5 ways to avoid an inheritance claim after your death

Worried about your heirs arguing over what happens after your death? From what will happen at your funeral, to who inherits what, family fall-outs following a death are all too common. So, what can you do to keep arguments to a minimum and avoid an inheritance claim? There are several things you can do to lessen the likelihood that your family will argue with one another after your death:

  • Talk to your family. Think talking about death is awkward? You’re not alone, millions of Britons agree with you. It may not be a comfortable conversation, but by discussing your Will and funeral plans with your family, then your wishes will not come as a surprise. You can explain your choices and also give your loved ones the opportunity to air their own views or concerns.
  • Make sure your Will is up to date. We recommend that you update your Will every 5 years, or sooner if a major life event occurs, such as a birth, marriage, family death, property purchase or retirement. If your Will is up to date then this reduces the chance of complications arising where it may not accurately reflect your wishes. For example, you may have purchased a house with a new partner, but wish to leave your share to your children, this might not happen automatically, so advice should be sought.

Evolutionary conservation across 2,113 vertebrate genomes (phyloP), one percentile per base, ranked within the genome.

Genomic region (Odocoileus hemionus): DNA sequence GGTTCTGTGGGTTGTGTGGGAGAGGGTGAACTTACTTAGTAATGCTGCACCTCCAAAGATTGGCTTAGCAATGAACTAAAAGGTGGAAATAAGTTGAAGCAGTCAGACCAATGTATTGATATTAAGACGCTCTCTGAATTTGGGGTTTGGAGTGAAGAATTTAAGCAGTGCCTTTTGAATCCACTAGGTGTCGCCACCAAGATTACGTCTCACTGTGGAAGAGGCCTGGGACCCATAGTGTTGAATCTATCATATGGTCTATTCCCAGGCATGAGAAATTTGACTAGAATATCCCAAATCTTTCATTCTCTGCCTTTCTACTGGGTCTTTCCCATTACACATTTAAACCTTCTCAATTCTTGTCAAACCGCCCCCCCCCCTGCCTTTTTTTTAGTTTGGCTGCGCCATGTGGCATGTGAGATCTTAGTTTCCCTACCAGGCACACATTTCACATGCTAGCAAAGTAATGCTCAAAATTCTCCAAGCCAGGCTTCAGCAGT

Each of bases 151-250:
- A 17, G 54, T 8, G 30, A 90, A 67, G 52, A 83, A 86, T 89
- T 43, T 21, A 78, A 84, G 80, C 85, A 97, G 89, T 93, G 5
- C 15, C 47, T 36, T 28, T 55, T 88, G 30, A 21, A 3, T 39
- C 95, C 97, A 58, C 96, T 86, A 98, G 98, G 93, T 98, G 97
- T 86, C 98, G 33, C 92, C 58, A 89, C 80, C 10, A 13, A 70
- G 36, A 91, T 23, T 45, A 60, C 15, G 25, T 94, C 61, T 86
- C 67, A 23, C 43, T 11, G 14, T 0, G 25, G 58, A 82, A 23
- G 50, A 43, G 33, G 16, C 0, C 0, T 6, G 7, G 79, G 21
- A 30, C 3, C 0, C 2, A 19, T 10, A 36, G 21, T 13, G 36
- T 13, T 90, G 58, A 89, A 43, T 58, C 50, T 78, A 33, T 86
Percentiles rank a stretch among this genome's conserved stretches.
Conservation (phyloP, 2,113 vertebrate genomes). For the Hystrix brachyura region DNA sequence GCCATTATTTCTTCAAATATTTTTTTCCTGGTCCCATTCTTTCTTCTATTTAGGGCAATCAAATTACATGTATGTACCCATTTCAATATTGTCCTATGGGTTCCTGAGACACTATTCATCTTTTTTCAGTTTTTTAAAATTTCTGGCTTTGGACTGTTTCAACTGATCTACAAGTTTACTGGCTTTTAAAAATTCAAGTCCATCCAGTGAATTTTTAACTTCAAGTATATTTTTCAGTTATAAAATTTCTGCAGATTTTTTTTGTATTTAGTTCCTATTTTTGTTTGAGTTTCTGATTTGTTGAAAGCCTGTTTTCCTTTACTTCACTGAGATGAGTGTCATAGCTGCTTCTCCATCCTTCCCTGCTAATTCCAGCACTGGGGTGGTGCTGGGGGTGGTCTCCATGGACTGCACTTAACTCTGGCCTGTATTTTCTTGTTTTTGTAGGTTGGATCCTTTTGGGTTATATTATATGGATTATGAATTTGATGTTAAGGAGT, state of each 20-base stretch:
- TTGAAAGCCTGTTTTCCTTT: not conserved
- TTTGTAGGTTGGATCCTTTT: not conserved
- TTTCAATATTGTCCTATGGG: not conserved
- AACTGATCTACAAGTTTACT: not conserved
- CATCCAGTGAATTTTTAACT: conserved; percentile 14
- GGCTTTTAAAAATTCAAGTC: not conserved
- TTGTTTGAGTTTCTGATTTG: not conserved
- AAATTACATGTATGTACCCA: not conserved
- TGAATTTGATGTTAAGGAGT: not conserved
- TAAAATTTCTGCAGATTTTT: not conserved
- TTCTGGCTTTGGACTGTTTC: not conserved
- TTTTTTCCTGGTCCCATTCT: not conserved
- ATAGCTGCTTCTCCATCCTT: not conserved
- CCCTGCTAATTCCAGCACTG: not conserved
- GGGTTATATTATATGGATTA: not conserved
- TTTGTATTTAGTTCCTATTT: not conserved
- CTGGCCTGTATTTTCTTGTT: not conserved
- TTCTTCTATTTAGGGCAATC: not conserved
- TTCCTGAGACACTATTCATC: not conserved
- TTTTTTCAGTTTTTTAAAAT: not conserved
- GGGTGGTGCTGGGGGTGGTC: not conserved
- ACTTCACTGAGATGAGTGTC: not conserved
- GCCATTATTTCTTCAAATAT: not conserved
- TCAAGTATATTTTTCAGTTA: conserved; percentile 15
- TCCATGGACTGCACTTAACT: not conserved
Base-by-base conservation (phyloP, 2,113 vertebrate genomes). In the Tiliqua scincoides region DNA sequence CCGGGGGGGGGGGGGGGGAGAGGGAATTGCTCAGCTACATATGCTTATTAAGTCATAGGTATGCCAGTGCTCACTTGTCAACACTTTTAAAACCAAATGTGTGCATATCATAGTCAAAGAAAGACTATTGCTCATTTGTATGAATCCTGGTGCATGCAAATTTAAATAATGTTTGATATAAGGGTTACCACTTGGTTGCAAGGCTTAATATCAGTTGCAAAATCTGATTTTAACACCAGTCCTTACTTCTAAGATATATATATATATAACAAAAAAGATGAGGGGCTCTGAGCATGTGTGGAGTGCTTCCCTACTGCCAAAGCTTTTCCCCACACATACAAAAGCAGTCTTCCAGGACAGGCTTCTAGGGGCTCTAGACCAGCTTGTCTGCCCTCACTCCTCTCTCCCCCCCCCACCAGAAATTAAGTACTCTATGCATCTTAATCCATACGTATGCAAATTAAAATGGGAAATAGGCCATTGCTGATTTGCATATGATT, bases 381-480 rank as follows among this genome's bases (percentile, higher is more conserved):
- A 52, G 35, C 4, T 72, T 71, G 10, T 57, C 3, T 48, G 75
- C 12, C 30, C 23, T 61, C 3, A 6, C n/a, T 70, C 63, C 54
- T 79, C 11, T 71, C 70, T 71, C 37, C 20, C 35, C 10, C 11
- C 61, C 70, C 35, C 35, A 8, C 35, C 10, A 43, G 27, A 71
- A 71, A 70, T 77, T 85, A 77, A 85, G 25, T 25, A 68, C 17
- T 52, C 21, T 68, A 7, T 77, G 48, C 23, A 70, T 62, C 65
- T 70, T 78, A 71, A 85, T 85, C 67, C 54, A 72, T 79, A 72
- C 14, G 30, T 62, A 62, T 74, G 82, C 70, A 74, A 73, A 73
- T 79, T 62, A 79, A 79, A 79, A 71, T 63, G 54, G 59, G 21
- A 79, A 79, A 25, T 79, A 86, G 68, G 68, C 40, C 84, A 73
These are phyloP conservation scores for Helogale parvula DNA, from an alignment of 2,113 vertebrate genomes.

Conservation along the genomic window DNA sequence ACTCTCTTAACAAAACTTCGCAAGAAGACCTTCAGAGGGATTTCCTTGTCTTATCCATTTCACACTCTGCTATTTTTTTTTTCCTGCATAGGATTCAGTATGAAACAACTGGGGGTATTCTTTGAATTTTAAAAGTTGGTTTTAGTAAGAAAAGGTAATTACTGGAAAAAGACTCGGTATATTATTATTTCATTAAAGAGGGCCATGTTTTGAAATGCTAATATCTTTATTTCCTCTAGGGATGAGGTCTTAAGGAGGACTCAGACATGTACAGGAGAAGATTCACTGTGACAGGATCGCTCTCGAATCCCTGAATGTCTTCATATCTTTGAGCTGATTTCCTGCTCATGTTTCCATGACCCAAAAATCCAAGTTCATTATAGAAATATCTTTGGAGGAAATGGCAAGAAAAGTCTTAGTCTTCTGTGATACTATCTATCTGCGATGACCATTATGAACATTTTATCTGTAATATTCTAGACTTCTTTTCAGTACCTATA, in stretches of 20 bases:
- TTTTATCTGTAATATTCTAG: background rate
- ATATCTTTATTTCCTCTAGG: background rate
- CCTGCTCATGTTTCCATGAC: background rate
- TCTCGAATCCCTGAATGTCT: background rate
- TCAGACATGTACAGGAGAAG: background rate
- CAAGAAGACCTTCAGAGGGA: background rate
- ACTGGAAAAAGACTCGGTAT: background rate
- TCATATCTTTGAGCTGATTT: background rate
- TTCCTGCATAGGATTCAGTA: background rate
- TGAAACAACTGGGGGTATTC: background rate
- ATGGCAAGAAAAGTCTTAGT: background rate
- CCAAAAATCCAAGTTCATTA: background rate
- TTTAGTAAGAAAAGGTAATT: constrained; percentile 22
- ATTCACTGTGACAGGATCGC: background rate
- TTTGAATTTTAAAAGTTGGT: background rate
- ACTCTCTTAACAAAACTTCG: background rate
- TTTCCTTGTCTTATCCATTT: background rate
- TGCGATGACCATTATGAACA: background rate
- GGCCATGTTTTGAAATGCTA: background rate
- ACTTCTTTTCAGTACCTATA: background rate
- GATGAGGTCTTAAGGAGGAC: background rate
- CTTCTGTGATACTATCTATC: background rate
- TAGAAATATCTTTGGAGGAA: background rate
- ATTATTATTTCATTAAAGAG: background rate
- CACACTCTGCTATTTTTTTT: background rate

• Destroy any old Wills. Although only your most recent Will is valid, it is sensible to destroy previous versions to eliminate any confusion or doubt.
  • Choose your executors wisely. Do you want to appoint each of your children to be executors? It’s a common choice, and many parents believe this is the fairest thing to do, but if your children don’t get along then you could be asking for trouble. A good inheritance planning solicitor will be able to give you some advice on who might be an appropriate executor of your estate.
  • Ensure the Will that you draft is valid. You need to ensure that you draft your Will freely, and that no one has influenced your decisions. Make sure witnesses are present, and seek the advice of a qualified solicitor to help you write your Will. Furthermore, a homemade Will may not accurately reflect your wishes, or give proper consideration to tax issues.

Talk to us about an inheritance claim

If you would like any advice on an inheritance claim within your family, protecting your wishes or resolving Wills, Inheritance, Trusts & Probate Disputes then do not hesitate to get in touch with our dedicated inheritance disputes team.